Originally Posted by kiwi2
What I do see written there that is relevant is... "This calculator does not account for room acoustics, amplifier dynamic headroom or off axis listening position
That's right. Why? Because it's much easier to provide a simple
calculator and expect the user to apply grey matter in determining irregularities specific to their system
In other words, here is what SPL you will reach with the power listed, and at the distance listed, in open air with a speaker that has a flat FR. This is absolutely the correct way to do things because it's not making wild guesses about your
or anyone elses
system that can be affected by any number of things.
I can use the calculator and apply adjustments specific
to my setup. I don't need to subtract adjustments made by some arbitrary guess for room gain or any other manner of wild guesses.
Amplifier dynamic headroom is the amps ability to supply power over and above
its rated power rating. So while your amp might produce 100w which you plug into a SPL calculator and gives you 101dB, it doesn't allow for any dynamic power available over and above this. Why? Because not all amps have the same dynamic headroom. Again, it's left to the reader to understand this is a basic calculator, and apply some grey matter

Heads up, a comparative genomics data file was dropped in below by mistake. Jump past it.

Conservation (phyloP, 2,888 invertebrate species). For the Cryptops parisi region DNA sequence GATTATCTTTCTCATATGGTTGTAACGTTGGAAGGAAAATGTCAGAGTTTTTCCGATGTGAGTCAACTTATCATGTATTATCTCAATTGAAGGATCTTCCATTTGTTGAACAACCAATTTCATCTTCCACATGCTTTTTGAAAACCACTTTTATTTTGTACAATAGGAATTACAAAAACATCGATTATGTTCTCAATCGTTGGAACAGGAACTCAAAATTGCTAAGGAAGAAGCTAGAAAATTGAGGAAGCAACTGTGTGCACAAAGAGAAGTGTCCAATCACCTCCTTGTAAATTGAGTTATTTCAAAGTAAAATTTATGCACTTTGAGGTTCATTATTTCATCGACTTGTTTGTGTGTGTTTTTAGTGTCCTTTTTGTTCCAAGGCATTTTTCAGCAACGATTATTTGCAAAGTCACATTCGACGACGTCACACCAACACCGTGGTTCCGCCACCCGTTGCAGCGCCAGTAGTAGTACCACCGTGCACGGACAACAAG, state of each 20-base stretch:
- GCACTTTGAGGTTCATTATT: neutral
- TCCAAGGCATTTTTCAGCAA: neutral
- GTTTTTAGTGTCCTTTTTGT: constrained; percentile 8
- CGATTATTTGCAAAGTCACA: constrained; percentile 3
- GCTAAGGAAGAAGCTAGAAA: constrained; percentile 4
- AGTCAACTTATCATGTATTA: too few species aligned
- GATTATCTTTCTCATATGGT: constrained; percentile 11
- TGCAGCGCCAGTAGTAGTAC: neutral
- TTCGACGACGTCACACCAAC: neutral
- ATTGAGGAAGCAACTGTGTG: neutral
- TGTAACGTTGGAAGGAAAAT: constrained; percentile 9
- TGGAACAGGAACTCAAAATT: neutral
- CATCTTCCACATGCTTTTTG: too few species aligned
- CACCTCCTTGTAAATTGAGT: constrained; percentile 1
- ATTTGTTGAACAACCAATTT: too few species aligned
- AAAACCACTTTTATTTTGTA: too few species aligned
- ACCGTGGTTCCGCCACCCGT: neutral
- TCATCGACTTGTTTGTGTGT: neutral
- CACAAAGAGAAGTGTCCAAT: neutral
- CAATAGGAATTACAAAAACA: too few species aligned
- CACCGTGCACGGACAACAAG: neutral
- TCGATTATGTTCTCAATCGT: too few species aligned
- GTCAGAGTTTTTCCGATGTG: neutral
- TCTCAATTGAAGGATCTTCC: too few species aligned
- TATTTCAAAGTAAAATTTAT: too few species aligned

Same with off axis listening position. Speakers have different off axis response, to apply some arbitrary figure in a vain attempt to satisfy the needs of a user not able to apply grey matter is beyond stupid.
If you're looking at how things such as the above apply to your
system. Then you need to move past a simple SPL calculator. Study how each of these specific things effect SPL. Then you can return to the basic calculator and apply that knowledge to the output given by the calculator.
It boggles my mind that something as simple as an SPL calculator is causing so much confusion in a specific forum such as this!Edited by Audionut11 - 12/29/13 at 7:43pm